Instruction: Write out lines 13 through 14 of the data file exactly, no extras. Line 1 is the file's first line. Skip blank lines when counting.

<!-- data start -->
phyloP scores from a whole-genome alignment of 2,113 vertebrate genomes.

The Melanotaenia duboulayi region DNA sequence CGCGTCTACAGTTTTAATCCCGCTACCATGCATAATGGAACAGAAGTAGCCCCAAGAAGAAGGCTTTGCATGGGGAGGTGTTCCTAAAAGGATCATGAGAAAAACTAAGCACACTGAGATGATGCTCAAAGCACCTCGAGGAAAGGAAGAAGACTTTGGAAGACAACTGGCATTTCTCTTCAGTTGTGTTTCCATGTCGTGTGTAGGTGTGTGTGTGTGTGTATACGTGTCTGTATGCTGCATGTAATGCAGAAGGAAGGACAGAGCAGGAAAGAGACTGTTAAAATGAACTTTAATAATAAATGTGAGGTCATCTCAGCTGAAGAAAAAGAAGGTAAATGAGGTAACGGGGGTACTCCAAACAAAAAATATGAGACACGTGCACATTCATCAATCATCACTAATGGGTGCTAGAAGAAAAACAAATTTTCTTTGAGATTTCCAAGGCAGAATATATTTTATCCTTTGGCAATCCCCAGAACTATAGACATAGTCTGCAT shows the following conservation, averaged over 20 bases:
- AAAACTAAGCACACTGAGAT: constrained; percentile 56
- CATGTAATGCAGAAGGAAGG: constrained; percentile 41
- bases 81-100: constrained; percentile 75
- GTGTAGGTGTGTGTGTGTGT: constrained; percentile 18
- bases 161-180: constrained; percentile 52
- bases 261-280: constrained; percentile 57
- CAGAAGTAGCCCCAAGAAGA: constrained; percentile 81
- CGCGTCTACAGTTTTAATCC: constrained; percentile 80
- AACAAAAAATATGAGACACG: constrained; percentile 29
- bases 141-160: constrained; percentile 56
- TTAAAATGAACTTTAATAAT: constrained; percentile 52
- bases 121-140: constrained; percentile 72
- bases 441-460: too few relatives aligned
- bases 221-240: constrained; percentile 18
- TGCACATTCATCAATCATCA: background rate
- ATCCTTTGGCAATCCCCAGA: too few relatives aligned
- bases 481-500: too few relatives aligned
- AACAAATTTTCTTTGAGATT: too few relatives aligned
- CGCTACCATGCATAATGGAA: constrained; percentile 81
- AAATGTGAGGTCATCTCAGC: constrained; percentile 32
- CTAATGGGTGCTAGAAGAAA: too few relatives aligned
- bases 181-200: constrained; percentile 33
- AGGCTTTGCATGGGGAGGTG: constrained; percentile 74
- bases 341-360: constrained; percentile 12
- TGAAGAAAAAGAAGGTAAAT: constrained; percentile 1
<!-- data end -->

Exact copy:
- TTAAAATGAACTTTAATAAT: constrained; percentile 52
- bases 121-140: constrained; percentile 72